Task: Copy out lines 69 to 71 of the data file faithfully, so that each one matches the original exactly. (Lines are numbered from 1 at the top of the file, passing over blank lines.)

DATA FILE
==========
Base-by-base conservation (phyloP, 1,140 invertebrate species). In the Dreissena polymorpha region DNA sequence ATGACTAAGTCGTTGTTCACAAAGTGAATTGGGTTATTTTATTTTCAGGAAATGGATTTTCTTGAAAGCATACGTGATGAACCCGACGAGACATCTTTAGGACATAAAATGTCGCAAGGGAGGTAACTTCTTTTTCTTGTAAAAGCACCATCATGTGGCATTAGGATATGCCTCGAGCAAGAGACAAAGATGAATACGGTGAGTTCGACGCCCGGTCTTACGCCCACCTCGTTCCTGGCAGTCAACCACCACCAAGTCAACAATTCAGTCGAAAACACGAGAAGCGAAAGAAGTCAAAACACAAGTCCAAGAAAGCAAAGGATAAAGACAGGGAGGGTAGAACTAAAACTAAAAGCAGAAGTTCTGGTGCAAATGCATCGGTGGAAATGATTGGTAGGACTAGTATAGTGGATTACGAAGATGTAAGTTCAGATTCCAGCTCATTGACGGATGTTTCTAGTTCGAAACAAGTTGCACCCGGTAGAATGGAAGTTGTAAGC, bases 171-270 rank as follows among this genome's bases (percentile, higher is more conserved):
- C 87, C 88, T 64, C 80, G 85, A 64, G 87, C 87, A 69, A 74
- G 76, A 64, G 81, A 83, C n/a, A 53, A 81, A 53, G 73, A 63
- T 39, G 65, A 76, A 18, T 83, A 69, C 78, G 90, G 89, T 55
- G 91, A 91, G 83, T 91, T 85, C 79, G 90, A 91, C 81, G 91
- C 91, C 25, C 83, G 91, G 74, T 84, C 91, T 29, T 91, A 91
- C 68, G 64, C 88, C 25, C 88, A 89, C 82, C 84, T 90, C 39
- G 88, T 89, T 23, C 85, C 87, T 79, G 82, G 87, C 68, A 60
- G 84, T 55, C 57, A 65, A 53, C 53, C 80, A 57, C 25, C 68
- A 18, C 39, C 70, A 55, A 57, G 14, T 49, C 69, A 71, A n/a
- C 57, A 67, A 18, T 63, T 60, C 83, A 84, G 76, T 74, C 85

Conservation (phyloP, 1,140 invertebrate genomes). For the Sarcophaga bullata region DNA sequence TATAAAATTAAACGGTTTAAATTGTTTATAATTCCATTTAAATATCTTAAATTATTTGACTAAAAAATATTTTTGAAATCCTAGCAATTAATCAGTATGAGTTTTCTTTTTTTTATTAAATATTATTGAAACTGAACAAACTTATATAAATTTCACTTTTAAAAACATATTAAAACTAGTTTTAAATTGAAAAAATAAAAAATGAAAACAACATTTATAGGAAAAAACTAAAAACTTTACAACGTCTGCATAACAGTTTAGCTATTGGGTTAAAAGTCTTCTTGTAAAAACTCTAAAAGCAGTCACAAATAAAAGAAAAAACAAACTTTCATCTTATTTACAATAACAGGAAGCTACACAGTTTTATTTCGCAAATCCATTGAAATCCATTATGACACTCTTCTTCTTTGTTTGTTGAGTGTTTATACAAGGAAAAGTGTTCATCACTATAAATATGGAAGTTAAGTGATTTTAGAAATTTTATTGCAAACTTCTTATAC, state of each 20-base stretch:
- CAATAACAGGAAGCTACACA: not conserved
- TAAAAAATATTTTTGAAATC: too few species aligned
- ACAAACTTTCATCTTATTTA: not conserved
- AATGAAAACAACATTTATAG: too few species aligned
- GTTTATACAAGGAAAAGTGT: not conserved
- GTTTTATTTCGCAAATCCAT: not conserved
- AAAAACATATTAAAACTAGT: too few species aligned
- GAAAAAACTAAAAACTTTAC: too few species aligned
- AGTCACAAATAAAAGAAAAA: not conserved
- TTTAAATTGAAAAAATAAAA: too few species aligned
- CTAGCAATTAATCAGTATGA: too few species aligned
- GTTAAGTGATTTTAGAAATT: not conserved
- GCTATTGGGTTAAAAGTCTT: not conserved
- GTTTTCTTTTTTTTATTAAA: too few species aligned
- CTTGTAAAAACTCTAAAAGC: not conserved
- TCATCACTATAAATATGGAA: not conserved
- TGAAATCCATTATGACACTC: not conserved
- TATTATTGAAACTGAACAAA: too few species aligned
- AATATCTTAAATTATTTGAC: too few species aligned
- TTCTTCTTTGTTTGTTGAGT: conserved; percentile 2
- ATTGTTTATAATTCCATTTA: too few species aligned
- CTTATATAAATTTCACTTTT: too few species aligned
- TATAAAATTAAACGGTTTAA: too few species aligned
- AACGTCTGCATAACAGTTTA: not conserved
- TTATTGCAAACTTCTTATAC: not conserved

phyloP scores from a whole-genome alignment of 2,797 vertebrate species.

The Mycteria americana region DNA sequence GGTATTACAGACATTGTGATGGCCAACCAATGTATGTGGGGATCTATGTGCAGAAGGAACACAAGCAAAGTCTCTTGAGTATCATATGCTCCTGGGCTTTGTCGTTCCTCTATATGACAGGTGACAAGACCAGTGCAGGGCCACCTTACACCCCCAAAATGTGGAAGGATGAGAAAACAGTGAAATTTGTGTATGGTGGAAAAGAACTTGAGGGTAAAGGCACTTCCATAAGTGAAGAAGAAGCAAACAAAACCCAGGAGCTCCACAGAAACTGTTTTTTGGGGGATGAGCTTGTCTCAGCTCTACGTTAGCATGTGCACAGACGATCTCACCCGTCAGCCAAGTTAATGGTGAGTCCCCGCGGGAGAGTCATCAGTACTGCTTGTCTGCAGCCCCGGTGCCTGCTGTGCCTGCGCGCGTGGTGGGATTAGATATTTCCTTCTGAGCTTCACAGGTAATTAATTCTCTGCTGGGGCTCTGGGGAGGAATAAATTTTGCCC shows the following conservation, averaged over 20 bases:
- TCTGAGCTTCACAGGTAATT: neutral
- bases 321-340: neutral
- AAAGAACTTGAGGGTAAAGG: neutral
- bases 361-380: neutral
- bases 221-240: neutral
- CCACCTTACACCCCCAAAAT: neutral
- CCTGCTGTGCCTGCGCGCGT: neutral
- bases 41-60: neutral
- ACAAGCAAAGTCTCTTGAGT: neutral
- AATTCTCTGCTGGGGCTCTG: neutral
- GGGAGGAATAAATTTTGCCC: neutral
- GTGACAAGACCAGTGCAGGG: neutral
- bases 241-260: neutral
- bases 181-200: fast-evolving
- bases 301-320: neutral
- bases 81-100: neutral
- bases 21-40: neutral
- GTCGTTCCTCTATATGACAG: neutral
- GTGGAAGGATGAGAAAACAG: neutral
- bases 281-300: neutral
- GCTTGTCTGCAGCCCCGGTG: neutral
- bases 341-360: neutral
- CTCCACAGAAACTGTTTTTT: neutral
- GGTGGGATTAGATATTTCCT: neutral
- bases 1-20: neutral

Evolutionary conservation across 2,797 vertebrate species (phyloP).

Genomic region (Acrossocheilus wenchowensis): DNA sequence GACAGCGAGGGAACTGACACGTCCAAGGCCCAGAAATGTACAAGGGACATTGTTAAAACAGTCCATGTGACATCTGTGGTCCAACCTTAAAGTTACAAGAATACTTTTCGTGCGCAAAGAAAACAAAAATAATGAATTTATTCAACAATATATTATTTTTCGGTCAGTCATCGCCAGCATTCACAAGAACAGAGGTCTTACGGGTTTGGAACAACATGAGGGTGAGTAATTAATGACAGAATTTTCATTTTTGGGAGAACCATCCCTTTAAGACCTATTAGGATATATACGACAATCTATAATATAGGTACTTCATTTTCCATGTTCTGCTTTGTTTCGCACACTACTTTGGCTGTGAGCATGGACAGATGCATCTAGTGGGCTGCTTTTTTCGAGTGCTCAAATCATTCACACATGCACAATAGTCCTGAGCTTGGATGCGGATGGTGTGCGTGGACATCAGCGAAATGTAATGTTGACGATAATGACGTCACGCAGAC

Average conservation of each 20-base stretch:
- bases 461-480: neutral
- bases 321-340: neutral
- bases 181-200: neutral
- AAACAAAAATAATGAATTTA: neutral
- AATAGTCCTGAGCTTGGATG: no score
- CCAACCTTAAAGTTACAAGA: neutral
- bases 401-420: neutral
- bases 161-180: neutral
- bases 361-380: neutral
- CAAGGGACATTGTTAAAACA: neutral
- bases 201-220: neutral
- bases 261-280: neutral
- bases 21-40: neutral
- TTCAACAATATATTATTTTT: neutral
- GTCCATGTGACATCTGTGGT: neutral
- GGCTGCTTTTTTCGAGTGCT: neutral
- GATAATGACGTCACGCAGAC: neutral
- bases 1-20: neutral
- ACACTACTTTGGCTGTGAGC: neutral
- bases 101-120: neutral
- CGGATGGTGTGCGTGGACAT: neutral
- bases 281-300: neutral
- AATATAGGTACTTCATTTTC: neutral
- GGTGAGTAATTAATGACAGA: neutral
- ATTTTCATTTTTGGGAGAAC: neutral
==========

- bases 321-340: neutral
- bases 181-200: neutral
- AAACAAAAATAATGAATTTA: neutral